B.C. government’s marine plan to have major impacts on fisheries
by CM Staff
The BC Ministry of Agriculture has estimated that this process will result in lost revenue to commercial fishing of $125 million per year.
VANCOUVER — The British Columbia Seafood Alliance (BCSA) responded to the Northern Shelf Bioregion Network Action Plan (NAP) Endorsement by the Government of Canada and their partners at the IMPAC5 congress.
“Today’s announcement by the Government of Canada flies in the face of commercial fishery advice provided by both Indigenous and non-Indigenous fish harvesters that would have met or exceeded government conservation objectives while reducing the impacts to commercial fisheries and food security,” began Christina Burridge, Executive Director of the BCSA.
British Columbia currently leads Canada in marine conservation, and will soon exceed the federal target of protecting 30% of waters by 2030 with around 35% conserved and protected by the end of 2023. Furthermore, 33% of all commercial fishing licenses in BC are held by First Nations, with over 25% of commercial fishing employment being Indigenous.
“British Columbia’s commercial fishing industry has already proven that we can work with government and Indigenous partners to meet common objectives. In the Gwaii Haanas National Marine Conservation Area on Haida Gwaii, we worked with the Council of the Haida Nation, Parks Canada, and other industry partners to set a model for marine zoning that works for all stakeholders. Unfortunately, the NAP does not use this model,” continued Burridge.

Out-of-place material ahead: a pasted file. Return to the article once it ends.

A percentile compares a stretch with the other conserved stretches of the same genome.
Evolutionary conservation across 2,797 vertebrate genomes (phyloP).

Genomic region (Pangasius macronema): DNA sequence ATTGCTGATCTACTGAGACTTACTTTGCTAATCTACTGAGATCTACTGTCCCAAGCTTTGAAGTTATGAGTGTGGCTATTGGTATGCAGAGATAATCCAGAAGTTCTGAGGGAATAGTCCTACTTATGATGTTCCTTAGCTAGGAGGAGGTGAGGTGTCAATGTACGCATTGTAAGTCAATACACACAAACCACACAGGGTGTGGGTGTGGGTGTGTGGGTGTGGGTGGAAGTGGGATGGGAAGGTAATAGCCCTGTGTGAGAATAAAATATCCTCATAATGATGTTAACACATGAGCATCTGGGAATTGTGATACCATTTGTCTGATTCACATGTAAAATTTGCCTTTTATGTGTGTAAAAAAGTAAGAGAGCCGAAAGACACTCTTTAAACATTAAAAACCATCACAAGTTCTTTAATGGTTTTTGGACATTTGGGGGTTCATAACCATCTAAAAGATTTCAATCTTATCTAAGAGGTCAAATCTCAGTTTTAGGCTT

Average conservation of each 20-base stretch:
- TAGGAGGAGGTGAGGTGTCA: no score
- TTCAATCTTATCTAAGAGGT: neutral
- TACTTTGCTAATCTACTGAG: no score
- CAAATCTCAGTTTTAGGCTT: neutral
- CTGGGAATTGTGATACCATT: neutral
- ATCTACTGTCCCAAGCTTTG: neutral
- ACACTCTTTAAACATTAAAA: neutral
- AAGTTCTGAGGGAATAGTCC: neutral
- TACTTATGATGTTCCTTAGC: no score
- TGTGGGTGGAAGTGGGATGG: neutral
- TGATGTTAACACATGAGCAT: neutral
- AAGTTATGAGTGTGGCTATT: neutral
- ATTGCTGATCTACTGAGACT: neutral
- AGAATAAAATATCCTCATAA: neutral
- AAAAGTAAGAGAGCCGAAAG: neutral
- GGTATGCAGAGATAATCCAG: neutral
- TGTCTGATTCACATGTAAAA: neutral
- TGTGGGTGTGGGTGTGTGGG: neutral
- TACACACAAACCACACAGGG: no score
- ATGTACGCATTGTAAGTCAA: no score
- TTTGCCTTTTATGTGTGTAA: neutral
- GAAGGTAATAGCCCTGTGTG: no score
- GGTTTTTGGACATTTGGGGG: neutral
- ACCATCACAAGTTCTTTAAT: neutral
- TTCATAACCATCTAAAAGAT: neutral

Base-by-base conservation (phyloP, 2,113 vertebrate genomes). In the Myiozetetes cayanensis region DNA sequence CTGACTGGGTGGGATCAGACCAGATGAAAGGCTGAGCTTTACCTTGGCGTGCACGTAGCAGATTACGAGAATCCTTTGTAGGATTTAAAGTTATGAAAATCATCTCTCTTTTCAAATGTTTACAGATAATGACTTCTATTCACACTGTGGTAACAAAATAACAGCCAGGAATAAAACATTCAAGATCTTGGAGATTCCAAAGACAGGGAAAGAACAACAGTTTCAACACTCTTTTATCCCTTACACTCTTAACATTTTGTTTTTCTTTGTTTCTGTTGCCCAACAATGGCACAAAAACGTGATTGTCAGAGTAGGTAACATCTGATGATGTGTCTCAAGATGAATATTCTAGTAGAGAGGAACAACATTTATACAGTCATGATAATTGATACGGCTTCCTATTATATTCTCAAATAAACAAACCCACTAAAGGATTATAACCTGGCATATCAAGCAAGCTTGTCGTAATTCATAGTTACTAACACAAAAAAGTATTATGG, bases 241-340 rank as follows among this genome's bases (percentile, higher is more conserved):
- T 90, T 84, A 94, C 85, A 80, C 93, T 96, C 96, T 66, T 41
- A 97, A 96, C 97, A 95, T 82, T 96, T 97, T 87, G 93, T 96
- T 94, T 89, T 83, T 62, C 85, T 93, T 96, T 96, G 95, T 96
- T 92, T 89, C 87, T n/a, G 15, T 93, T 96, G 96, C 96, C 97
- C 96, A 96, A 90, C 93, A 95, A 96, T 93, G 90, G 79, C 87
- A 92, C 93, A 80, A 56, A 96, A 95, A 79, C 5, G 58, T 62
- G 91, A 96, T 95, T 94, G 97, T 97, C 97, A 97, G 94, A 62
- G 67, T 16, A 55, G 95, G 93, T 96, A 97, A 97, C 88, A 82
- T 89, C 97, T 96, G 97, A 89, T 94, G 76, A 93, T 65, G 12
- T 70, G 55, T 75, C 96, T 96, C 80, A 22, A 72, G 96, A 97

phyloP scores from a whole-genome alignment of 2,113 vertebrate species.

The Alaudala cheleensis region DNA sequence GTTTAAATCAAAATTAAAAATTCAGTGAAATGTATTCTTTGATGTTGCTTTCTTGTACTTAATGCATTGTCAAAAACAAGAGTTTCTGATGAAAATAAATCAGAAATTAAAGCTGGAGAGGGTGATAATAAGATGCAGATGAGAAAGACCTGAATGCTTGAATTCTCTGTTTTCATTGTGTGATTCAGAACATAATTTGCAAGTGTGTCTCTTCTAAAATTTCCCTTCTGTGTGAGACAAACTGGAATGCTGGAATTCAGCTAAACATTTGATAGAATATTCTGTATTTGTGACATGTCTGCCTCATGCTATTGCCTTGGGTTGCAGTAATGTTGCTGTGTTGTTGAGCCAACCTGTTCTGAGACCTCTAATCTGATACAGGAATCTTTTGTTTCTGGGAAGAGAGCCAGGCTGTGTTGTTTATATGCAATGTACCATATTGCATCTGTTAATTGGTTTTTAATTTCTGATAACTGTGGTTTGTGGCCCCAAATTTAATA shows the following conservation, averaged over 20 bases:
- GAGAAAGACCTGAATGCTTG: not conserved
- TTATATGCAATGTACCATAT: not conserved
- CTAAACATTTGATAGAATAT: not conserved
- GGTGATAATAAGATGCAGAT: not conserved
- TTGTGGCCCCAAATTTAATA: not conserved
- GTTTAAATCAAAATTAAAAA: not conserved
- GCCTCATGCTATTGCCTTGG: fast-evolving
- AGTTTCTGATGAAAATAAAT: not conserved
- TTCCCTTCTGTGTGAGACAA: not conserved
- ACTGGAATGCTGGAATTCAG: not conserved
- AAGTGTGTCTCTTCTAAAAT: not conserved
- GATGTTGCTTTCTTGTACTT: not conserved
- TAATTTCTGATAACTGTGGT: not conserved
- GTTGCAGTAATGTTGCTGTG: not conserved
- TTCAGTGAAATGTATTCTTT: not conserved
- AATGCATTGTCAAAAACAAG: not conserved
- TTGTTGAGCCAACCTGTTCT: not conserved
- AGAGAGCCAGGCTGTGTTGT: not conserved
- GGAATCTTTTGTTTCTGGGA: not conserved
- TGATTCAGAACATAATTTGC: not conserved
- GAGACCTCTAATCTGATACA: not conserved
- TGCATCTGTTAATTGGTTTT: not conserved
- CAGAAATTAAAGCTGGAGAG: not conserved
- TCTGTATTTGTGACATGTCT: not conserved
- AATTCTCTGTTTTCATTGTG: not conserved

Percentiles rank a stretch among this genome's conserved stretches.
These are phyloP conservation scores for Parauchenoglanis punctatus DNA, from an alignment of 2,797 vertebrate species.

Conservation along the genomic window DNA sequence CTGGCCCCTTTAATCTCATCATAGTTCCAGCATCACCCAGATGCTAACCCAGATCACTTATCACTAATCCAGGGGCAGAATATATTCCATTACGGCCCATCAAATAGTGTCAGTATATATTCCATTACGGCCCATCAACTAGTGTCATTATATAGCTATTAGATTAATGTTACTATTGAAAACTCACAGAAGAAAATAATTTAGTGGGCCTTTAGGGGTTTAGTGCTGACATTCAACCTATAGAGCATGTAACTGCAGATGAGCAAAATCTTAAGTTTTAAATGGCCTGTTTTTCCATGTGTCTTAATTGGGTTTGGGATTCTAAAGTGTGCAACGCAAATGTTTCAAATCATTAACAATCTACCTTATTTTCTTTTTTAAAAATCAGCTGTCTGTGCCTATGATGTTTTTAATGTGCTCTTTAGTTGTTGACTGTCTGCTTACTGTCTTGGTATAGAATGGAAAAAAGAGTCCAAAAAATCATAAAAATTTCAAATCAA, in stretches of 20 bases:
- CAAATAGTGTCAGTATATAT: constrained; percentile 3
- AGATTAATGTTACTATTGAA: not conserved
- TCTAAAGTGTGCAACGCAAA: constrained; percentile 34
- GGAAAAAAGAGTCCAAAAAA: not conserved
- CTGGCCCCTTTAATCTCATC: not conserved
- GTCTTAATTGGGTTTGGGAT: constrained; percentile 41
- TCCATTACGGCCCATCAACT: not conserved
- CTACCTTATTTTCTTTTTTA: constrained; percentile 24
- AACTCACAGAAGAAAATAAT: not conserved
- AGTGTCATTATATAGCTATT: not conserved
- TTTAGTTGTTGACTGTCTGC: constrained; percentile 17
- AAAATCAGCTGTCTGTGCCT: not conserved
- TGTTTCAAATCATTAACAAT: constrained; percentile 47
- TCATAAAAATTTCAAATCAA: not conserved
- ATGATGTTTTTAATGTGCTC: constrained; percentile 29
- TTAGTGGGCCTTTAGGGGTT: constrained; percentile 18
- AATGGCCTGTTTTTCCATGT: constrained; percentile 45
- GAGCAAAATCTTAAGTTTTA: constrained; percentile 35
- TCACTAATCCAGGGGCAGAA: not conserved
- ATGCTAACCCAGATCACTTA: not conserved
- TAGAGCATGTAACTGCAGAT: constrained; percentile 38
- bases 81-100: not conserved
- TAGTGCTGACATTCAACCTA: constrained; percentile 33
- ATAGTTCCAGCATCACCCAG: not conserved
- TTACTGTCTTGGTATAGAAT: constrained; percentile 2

The BC Seafood Alliance says that in addition to the loss of more than 100 million protein meals, the government’s marine conservation process will result in lost investment, incomes and jobs by both Indigenous and non-Indigenous participants involved in fishing or supporting infrastructure and businesses. The BC Ministry of Agriculture has estimated that this process will result in lost revenue to commercial fishing of $125 million per year.
“To mitigate unintended consequences, we continue to ask the Government of Canada to fairly address those impacted through the creation of a transition plan that equitably reallocates access from the current commercial fishing participants to Indigenous communities, a goal that all stakeholders share.” concluded Burridge.
Print this page